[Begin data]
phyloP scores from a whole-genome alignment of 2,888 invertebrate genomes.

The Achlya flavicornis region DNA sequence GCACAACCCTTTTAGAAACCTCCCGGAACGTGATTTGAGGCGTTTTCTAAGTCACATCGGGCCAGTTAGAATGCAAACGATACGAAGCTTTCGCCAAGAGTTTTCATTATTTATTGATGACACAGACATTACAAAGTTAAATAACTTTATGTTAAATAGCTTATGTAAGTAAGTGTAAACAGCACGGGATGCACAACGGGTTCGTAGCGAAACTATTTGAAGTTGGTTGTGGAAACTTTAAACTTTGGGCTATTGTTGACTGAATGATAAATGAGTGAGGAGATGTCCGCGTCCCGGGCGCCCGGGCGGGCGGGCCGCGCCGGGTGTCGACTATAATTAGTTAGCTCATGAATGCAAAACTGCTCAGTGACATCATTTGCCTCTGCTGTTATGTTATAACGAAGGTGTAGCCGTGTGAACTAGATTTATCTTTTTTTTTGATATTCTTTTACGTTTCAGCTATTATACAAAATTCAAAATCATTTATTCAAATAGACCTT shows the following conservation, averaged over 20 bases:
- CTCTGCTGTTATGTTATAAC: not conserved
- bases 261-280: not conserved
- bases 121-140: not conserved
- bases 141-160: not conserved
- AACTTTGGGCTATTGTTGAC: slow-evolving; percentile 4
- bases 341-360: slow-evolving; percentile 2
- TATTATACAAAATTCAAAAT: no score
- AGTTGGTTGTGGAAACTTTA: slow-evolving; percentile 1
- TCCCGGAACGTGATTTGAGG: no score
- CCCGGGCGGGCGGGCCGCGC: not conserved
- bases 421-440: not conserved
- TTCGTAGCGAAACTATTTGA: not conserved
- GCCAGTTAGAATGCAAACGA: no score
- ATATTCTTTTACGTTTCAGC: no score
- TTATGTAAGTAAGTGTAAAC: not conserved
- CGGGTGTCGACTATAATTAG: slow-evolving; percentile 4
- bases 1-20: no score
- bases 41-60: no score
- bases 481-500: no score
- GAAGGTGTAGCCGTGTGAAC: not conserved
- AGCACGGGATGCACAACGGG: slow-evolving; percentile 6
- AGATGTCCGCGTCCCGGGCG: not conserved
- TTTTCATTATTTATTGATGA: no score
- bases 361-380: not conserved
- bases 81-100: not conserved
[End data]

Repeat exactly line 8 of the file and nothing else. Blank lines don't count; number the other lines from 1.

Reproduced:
- bases 341-360: slow-evolving; percentile 2